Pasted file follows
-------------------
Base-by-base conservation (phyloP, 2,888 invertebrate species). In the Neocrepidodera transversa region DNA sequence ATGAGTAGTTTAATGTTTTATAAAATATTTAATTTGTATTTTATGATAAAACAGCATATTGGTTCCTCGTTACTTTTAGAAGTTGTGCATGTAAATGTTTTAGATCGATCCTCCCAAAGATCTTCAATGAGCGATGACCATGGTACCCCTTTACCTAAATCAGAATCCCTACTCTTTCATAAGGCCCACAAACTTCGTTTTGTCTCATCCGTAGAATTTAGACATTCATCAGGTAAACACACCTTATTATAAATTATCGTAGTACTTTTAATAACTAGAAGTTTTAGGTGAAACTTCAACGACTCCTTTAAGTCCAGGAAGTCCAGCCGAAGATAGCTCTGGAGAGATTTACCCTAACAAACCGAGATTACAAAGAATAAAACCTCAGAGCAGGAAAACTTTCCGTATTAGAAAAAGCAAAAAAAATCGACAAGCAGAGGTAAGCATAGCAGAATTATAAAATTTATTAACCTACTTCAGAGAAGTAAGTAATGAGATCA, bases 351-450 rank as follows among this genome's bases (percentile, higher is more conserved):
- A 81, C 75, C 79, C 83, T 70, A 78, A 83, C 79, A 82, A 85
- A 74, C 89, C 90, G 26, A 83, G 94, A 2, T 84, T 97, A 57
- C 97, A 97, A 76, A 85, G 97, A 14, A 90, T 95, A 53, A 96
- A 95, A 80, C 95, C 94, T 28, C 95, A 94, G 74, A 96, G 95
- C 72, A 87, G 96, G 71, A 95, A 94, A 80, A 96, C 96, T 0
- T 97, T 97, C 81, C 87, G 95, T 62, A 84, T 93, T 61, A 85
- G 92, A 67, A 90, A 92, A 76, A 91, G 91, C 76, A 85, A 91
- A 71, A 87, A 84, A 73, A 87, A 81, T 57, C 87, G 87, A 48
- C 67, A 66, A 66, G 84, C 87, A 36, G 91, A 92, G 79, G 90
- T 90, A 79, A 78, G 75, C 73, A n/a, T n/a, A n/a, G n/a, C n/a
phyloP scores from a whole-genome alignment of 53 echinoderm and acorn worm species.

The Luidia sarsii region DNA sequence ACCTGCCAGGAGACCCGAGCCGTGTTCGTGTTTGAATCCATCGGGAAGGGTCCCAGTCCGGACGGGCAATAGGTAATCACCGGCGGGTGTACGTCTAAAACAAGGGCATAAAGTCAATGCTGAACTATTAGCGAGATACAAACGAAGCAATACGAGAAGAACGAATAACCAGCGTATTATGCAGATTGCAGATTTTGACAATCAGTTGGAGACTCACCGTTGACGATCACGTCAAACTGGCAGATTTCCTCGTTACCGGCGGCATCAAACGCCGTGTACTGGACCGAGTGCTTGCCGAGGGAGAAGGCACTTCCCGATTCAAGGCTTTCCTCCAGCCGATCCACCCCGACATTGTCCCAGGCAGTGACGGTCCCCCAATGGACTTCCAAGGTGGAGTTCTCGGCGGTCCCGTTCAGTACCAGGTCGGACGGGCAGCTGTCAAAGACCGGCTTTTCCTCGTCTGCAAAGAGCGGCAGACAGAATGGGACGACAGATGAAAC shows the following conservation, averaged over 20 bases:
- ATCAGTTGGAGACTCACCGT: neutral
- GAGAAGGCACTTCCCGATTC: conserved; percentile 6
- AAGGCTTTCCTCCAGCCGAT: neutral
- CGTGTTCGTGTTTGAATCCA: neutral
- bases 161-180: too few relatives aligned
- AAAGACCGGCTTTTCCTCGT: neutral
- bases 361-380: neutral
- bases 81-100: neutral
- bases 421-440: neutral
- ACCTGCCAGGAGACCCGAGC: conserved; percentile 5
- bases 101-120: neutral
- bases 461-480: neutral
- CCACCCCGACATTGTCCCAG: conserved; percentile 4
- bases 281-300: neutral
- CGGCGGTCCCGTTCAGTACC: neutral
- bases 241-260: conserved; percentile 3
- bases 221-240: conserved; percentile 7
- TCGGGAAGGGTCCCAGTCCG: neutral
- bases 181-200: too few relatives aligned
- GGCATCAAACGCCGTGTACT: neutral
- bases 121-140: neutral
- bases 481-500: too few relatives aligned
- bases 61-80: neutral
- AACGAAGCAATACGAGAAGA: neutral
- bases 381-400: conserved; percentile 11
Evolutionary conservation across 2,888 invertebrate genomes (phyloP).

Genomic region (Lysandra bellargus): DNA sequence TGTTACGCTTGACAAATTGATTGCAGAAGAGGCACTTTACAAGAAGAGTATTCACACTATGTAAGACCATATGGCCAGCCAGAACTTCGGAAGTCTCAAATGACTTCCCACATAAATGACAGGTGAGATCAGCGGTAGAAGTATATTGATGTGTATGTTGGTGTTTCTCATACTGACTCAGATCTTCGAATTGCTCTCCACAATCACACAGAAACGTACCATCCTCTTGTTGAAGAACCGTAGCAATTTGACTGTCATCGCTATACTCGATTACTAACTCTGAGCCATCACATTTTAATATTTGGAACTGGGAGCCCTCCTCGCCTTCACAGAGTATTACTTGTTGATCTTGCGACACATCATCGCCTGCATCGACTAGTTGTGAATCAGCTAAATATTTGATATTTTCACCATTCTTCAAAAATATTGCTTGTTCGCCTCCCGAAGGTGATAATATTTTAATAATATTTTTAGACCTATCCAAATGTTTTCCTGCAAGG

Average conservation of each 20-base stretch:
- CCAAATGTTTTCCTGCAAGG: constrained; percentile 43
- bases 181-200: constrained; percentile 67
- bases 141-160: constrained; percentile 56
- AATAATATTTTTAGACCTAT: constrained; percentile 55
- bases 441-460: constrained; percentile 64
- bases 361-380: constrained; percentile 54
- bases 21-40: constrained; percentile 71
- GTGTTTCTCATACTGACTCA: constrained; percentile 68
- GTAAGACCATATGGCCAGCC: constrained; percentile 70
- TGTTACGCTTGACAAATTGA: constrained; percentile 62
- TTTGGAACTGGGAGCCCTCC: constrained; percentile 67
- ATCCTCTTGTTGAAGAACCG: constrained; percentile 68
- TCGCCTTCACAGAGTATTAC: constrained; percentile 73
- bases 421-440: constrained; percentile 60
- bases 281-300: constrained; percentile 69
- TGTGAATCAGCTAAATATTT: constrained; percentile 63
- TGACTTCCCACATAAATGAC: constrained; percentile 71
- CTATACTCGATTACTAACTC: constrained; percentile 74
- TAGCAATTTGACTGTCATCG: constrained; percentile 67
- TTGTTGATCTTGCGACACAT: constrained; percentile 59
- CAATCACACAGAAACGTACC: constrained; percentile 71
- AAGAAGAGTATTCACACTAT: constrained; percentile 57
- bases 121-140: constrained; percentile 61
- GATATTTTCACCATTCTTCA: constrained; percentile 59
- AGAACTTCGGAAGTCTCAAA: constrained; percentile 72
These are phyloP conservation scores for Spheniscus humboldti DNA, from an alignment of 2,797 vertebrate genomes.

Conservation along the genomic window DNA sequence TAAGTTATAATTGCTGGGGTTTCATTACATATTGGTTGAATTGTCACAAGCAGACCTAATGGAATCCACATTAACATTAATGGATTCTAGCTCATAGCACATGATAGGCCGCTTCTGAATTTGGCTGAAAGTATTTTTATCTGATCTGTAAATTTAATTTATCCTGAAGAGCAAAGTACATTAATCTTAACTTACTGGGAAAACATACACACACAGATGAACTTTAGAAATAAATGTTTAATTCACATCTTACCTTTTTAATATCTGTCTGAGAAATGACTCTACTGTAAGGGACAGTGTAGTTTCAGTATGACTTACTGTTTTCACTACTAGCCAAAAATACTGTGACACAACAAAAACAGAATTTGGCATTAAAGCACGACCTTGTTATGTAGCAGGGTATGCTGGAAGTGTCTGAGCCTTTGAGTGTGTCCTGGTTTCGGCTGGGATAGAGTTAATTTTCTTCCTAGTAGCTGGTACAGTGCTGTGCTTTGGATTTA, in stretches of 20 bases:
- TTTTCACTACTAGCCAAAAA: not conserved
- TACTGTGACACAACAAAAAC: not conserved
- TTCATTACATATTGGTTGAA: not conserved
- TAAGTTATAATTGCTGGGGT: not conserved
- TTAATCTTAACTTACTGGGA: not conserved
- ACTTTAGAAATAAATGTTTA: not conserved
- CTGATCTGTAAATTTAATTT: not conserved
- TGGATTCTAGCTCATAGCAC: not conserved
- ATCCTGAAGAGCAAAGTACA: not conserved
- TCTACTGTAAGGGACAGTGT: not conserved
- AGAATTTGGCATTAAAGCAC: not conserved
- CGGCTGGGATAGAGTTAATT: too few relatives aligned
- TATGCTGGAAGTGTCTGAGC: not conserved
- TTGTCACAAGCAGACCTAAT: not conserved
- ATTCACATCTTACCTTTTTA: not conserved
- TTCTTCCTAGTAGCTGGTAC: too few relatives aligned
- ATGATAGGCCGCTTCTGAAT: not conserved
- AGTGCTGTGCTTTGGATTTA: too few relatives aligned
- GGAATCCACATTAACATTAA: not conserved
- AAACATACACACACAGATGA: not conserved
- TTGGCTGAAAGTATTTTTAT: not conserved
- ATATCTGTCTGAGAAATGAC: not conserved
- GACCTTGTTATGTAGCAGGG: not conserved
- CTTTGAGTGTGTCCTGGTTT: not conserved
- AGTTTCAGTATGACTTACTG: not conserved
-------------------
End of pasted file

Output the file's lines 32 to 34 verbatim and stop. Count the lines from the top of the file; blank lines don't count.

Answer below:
- bases 181-200: too few relatives aligned
- GGCATCAAACGCCGTGTACT: neutral
- bases 121-140: neutral